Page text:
I have been revising the part one of the course after around 6 months, while I begin to start the second part. What was supposed to be a ten minute glance at the general code, turned out to be a session of few hours where I try and optimize the screen fill assembly code.
I know the purpose of that wasn't to capture the efficiency but rather understanding. Now that we're past that I think it's a fun(frustrating at end) exercise to see the optimizations we can create. I did manage atleast a difference of ~2 seconds from my old code. Of course I did need to run the animation on slow to *see* a noticeable difference.
Anyways, have a look and let me know what you guys think. Would love to rack your memory and gain some suggestions!
I agree that it's both fun and frustrating -- and a great learning experience -- to try to improve legacy code.
The fill problem is surprisingly fertile ground for this. First off, there's the question of just what the goal is -- to make it as fast as possible? To make it as short as possible? To make it as "nice" as possible? As is very often the case, these are generally mutually-exclusive goals and different things can be learned by trying to focus on each in turn.
On the "nice" side of things, that comes down to defining how you would like the program to behave and then figuring out how to write a program that behaves that way. The behavior of the fill program in the project is intentionally left very ill-defined -- it merely requires that if you hold the key down long enough the screen eventually becomes becomes all black while if no key is pressed long enough the screen eventually becomes all white. One thing that is very unsatisfying with many (perfectly valid) solutions to this problem is that nothing seems to happen when the person first presses or first releases the key -- it continues either blackening or clearing the screen as if it is ignoring your action (which is exactly what is happening).
So the obvious tweak to the specification is that the program immediately begins filling the screen, starting at the cursor's current location, when a key is pressed and immediately begins clearing the screen, again starting at the cursor's current location, when the key is released. Accomplishing this is surprisingly easy -- but a lot of brain cells tend to get damaged (or at least fatigued from excessive use) along the way. But once you figure out how to do it, you have really added a powerful software design technique to your toolbox.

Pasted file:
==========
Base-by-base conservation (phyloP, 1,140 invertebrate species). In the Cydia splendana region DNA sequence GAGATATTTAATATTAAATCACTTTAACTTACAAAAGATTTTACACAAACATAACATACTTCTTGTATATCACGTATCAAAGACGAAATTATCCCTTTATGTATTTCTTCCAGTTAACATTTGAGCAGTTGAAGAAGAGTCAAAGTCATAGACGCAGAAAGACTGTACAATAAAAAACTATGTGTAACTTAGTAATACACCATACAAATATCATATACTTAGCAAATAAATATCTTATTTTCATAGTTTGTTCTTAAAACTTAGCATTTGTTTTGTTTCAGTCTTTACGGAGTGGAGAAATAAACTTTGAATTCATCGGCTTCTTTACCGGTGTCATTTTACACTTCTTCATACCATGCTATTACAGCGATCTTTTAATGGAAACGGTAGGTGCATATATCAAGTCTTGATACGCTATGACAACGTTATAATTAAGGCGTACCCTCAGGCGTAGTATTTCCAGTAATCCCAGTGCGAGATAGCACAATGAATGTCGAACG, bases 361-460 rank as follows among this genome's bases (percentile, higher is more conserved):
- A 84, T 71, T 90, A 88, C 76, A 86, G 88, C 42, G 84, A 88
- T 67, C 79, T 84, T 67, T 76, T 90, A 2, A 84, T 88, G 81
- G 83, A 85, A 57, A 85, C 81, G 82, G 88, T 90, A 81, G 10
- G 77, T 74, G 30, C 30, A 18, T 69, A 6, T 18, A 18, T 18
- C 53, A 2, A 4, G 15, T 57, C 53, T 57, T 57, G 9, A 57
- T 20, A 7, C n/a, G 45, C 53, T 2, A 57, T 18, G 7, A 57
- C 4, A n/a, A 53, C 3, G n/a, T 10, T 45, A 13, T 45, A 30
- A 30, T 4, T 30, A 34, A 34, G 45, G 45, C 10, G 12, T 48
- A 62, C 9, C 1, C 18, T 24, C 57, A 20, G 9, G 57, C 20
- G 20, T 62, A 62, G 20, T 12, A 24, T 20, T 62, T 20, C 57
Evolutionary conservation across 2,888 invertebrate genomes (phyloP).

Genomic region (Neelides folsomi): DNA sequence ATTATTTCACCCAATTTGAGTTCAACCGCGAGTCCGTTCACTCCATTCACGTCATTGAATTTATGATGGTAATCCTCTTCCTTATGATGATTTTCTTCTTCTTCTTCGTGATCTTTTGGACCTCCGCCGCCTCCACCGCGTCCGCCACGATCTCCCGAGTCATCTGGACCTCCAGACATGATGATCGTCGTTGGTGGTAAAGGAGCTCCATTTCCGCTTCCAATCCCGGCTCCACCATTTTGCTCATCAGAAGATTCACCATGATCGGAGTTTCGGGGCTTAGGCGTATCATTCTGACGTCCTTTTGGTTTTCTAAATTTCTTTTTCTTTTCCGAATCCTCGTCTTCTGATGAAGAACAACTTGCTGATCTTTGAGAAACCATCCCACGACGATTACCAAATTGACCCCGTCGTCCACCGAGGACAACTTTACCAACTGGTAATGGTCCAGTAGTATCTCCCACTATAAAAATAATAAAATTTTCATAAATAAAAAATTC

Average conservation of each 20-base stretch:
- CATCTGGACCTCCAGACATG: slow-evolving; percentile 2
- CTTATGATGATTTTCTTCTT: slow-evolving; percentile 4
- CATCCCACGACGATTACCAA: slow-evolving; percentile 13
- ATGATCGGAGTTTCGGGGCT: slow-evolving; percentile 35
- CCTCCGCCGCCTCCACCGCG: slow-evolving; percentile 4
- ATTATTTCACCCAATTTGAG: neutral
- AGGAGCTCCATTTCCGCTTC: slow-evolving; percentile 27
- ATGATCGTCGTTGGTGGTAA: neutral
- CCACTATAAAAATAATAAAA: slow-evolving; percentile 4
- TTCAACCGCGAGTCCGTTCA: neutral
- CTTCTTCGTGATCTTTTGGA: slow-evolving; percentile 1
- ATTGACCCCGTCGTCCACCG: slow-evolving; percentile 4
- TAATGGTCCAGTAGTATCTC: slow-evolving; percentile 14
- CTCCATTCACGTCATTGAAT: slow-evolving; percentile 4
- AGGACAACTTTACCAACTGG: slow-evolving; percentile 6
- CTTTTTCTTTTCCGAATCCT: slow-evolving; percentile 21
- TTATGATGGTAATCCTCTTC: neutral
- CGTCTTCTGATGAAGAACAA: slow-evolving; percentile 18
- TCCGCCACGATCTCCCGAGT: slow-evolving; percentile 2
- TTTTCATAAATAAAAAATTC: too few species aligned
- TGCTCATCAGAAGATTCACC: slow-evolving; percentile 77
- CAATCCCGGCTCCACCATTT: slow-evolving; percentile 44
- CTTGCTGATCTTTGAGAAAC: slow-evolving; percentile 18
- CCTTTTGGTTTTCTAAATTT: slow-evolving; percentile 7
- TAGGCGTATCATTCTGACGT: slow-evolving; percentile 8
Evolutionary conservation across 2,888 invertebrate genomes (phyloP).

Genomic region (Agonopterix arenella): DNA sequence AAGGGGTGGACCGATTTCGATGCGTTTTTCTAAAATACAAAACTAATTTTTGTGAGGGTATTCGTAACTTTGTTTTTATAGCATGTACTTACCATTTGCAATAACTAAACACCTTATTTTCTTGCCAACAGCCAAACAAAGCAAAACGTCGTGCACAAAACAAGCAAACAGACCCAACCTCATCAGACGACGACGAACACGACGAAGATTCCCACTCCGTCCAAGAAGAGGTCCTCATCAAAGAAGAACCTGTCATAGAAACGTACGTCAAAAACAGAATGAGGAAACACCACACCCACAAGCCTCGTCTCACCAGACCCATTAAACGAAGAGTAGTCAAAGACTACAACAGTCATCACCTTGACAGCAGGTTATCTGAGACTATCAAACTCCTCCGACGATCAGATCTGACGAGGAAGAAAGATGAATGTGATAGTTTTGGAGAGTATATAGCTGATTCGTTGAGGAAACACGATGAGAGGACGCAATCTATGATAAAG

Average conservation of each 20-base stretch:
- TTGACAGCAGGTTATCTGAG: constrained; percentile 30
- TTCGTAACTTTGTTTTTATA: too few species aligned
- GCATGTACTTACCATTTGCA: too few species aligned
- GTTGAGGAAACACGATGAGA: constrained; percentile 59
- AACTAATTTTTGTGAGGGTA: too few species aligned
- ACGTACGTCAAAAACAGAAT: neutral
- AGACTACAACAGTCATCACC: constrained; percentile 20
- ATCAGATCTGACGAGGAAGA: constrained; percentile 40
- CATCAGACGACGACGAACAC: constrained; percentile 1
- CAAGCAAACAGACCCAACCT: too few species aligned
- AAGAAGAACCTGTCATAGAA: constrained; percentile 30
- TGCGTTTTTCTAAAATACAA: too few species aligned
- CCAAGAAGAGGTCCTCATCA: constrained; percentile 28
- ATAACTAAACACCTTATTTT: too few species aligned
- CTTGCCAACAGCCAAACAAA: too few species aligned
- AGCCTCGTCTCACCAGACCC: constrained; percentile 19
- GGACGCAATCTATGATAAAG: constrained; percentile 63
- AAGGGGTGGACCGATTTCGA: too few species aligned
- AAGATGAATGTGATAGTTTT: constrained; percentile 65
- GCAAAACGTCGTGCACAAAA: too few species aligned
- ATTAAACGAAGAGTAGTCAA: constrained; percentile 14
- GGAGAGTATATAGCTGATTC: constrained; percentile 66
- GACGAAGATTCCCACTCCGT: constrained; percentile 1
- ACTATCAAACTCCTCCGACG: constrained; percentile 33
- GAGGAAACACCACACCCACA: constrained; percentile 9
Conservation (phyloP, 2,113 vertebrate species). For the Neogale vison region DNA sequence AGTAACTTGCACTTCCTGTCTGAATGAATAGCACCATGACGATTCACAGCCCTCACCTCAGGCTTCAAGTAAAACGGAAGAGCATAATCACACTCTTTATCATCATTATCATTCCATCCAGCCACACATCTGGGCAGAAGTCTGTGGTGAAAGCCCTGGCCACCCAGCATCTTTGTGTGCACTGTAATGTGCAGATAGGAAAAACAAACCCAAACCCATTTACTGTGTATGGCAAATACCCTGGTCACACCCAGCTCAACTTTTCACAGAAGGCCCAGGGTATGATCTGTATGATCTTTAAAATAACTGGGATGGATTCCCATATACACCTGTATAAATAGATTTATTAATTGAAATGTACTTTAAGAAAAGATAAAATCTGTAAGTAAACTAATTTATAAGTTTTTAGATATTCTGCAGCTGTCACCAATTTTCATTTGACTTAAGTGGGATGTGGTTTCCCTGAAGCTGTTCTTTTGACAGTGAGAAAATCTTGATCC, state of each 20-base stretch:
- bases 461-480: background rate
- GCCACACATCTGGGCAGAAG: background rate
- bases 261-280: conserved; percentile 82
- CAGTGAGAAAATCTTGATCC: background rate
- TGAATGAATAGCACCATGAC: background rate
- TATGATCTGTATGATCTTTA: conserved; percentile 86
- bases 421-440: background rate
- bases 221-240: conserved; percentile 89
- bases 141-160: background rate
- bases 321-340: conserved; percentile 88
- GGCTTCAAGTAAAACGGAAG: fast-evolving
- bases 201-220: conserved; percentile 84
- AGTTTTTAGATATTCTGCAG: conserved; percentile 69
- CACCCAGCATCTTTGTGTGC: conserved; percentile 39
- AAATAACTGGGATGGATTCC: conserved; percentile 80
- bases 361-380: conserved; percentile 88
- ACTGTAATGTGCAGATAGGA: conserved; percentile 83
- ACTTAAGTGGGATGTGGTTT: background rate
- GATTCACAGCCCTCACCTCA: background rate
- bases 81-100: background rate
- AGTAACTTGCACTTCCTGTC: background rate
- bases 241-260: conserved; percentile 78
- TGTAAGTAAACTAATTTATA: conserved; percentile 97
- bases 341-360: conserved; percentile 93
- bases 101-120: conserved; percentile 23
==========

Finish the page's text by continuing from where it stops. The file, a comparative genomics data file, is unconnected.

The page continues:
A couple of other useful changes are to make the screen fill from left to right such that the entire first column of pixels are changed before any in the second column, and so forth. First, do it so that a "column" is actually sixteen pixels wide, then make each column truly one pixel wide. This will not only give some practice in designing a program to achieve a specific goal, but also drive home the point that fast, efficient programs are intrinsically linked to the hardware architecture.
That helps you define software requirements with performance considerations in mind -- and puts you in a position to guide your customers along that same path. Many people will blindly do what the customer says they want, when in reality the customer seldom has a firm grasp on what they really truly need. So if you can point out the pros and cons of what they say they want and a few alternatives, it often results in a much better product specification and a much happier customer in the end.
This was a great read and I do agree that defining a goal before the actual implementation is a much more clean and focused way to go about it. (although, rambling a few brain cells every now and then is the only sane way xD)
And though I am still a student, this part:
Many people will blindly do what the customer says they want, when in reality the customer seldom has a firm grasp on what they really truly need. So if you can point out the pros and cons of what they say they want and a few alternatives, it often results in a much better product specification and a much happier customer in the end.
is the true definition of what differentiates a mere engineer from a creator, for me!
I do have a few personal questions, more guidance as a student per se, so if you're comfortable, I'd love to get in touch with you.